California’s Property Tax Postponement program aids low-income seniors

property taxFor Californians who are struggling to pay property tax bills that are rising ever higher due to the increasing number of local bonds and parcel taxes, help may be available.

Property taxes are held in check by Proposition 13, passed by voters in 1978. It limited the annual increase in the assessed value of a property and cut the tax rate to 1 percent statewide. Prop. 13 has helped millions of Californians keep their homes by keeping property taxes predictable and affordable.

But keeping property taxes in check doesn’t always keep property tax bills in check. That’s because extra charges for voter-approved debt or special taxes can be added to property tax bills, and those can really add up. This can become a terrible burden for homeowners who live on fixed incomes, and may even force some to sell their homes because they can’t afford to pay the taxes.

Fortunately, the state of California has restarted the Property Tax Postponement program, allowing homeowners who are at least 62 years old, are blind or have a disability to defer the current-year property taxes on their principal residence if they meet certain criteria.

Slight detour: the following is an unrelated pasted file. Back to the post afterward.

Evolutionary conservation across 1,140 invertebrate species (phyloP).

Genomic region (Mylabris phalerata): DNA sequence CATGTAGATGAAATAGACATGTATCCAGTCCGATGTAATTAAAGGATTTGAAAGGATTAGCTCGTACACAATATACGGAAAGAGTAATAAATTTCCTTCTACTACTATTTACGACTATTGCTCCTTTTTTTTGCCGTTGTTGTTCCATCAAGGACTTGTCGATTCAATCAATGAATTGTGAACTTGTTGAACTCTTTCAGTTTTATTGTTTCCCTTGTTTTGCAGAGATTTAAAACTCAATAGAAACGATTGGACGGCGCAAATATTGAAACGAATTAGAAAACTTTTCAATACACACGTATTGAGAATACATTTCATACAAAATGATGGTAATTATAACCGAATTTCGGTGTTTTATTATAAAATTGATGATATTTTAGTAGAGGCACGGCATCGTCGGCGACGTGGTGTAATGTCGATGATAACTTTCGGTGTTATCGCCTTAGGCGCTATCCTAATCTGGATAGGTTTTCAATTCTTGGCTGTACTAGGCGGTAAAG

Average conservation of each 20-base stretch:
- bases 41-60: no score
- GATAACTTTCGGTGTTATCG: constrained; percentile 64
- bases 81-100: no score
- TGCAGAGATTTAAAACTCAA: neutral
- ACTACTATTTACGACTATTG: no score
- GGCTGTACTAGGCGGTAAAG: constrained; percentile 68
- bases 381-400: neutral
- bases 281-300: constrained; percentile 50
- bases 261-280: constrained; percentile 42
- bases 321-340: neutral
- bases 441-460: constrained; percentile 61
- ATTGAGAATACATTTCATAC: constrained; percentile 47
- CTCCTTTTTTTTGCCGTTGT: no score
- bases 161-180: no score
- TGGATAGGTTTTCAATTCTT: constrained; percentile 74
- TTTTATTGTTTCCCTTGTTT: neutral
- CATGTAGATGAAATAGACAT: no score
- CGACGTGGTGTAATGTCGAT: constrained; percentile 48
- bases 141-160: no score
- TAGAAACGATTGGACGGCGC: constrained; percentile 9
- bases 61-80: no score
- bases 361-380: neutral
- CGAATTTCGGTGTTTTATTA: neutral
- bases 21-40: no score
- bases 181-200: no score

Before the Legislature ended the Property Tax Postponement program in 2009 amid budget cuts, nearly 6,000 homeowners throughout the state were able to benefit from it. Many had been in the program for 20 years or more and the majority were over 70 years old. In the last year of the program before it was cut, 208 people who claimed its assistance were over 90 years old.

In 2014, legislation was passed to restore the program, and it started up again in the fall of 2016.

To qualify, applicants must have 40 percent equity in their home and an annual household income of $35,500 or less. Other requirements also apply. For example, homeowners who have taken out a reverse mortgage are not eligible.

Homeowners who are accepted into the program may defer their current-year property taxes. It’s actually a loan from the state, with an interest rate of 7 percent per year. The state places a lien on the property until the loan is repaid, but repayment is not due until the homeowner moves or sells the property, transfers the title, refinances, defaults on a senior lien, obtains a reverse mortgage or passes away. …

Click here to read the full article from the Orange County Register